Runaway Dorothy - The Arc
Record Label: Astor Music Group
Release Date: June 8, 2009 (original), June 8, 2010 (re-release)
Runaway Dorothy is the nom-de-plume of North Carolina native Dave Parnell. He now resides in New York City. The Arc is his debut album. Runaway Dorothy got a boost earlier this year when Adam Duritz publicly announced that The Arc was one of his favorite albums of the last couple years, causing Astor Music Group to re-release the album.
How is it?
Tremendous. Don't expect bells and whistles here, Parnell is uninterested in that. This is simple heartland rock a la Ryan Adams, Jakob Dylan, Duritz and Petty. Album opener "Caulfield," is rustic and plaintive as Parnelel waxes in his clear
spoken voice about falling asleep drunk on a train, blocking out sunlight and sleeping all day and finding little reason to live. Downtrodden stuff for certain, but not without its collective charms.
A full band is introduced on the steel guitar influenced "Where Did I Go Wrong," a timeless and melancholic ode to love gone south. Evoking traces of The Byrds and The Band, there's little about the song that's worth skipping. Inspired third track, "Abilene," opens with winsome guitars and urgent drums and the disc's first home run chorus. Everything about the song is damn near perfect and its the first of many moments that announce Runaway Dorothy as a band to watch in 2011.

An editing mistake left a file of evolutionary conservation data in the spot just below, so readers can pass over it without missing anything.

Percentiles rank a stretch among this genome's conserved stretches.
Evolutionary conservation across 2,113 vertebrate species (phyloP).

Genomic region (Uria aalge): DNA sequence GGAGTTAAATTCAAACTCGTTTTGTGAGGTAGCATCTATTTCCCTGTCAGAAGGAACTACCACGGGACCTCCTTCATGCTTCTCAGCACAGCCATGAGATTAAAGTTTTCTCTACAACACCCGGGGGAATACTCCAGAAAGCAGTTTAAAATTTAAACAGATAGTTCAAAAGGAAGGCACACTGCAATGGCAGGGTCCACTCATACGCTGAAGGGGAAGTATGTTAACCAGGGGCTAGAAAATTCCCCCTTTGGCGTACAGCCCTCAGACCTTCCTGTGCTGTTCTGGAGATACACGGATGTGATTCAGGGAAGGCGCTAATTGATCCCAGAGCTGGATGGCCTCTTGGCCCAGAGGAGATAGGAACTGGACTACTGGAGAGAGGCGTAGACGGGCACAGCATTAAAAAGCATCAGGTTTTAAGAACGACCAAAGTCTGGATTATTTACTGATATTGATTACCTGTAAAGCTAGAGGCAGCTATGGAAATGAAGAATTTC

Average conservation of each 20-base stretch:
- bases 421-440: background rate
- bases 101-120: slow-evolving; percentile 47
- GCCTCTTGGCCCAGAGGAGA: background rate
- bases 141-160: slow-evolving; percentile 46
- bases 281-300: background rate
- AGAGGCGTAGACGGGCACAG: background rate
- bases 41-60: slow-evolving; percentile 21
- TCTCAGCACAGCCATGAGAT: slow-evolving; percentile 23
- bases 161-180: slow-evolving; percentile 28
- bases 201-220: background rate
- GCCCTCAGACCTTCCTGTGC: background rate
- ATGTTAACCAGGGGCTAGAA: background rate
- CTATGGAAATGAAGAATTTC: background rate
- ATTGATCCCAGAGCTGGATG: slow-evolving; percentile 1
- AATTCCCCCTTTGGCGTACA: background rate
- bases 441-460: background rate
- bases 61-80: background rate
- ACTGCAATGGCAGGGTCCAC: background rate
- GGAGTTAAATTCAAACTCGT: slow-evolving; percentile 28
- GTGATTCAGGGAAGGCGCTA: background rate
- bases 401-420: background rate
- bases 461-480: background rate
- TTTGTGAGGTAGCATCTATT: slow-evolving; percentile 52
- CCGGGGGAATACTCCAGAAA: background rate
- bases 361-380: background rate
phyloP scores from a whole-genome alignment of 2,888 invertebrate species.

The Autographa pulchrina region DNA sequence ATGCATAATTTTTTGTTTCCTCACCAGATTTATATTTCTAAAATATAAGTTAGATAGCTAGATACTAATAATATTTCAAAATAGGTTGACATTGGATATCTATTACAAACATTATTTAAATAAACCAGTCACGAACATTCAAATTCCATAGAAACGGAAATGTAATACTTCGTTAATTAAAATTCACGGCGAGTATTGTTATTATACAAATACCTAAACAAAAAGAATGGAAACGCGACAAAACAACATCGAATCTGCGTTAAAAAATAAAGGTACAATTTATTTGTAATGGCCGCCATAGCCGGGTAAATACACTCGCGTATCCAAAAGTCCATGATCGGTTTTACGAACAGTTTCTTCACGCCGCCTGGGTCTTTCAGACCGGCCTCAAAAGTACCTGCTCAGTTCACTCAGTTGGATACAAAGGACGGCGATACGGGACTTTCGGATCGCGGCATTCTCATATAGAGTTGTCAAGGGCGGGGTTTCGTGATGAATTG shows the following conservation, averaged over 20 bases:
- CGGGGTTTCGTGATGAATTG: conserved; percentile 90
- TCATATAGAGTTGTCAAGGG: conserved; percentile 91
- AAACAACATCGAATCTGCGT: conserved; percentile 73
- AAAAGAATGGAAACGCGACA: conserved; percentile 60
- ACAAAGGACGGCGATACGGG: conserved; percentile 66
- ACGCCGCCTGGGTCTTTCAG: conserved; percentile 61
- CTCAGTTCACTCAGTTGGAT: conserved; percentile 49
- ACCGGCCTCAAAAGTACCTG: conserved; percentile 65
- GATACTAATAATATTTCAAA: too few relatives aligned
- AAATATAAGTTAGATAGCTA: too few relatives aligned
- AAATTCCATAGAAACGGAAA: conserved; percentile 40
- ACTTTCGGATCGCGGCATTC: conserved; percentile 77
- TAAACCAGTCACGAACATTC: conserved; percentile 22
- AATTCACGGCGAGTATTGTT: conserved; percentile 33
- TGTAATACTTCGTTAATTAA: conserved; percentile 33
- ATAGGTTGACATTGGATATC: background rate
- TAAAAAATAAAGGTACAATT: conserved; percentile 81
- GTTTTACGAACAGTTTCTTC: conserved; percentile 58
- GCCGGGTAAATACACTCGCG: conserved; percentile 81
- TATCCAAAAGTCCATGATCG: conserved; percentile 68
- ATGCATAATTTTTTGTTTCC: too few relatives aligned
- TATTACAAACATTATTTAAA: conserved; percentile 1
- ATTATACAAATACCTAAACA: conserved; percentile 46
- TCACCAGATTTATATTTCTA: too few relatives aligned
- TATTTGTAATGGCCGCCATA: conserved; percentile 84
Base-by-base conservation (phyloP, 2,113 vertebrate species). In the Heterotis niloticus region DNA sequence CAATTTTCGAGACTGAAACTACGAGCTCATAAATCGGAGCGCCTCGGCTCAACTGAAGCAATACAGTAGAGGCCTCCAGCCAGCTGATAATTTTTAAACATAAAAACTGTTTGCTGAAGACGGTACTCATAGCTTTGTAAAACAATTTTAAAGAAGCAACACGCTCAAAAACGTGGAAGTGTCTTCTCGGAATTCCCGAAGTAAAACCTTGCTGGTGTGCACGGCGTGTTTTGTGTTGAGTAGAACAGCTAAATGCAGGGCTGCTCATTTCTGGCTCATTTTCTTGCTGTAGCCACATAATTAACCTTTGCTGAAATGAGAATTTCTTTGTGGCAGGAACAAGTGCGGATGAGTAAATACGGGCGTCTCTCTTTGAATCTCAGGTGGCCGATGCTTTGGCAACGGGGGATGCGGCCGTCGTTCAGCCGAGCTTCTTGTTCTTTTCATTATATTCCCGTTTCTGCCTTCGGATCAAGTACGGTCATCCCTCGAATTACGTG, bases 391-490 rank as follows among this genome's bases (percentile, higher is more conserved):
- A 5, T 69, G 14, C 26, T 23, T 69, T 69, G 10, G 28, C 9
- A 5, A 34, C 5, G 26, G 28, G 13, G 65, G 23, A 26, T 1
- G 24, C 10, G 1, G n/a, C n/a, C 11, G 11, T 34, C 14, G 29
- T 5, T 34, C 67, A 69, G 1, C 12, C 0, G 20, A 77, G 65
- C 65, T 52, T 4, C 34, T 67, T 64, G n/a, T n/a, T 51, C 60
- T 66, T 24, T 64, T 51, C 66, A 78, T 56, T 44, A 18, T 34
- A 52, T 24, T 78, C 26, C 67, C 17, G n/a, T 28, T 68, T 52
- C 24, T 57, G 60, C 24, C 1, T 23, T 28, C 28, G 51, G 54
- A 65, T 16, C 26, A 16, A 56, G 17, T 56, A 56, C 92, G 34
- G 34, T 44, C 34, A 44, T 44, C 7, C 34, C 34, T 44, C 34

The gnomic "Katherine," is a bustling acoustic ditty that draws more on the verses than that of the music itself. That's not to say it's unappealing, it just doesn't exactly go anywhere. Inspired harmonica in the middle half certainly helps the cause, but that's about all that really needs to be written about "Katherine."
The timeless "A Lot of Love," is undoubtedly the disc's centerpiece, a towering, hypnotic and utterly painful declaration of adjusting to solitude. Bolstered by impassioned harmonica, powderkeg drums and driving guitars, it has the kind of oomph and gravitas that artists strive decades to achieve, but never do. That Dave did this on his first full-length attempt should not be ignored.
The meandering "Volatile," is serpentine, hushed and deeply potent, while the deeply resonant "Too Young," is hollow, haunting and undeniably memorable. The rumbling autobiographical "Hard Way Home," is a banjo-fueled excursion down North Carolina's backgrounds and revisits the rustic charm of the disc's earlier tracks. The ruminative "Say," revisits the motif of "Too Young," while penultimate cut "Nights Like These Here," draws on a soft kick drum, pedal steel, banjo and
Parnell's crystalline crooning.
Though the tone isn't nearly as visceral or punchy as "A Lot of Love," there's definitely something deeply affecting about these four minutes. The disc ends with the quiet acoustic prayer "Matter of Time," an aching ode to pain and frustration that does very little wrong. While calling it perfect is probably hyperbolic, the song certainly veers close towards that very title.
When it's all said and done, these are 11 deeply potent, power-packed songs, and while Parnell doesn't veer far from heartache, the power of these very songs does enough to leave that one blemish on the shelf. So maybe in the end Adam Duritz was right. The Arc just might be one of the year's best discs.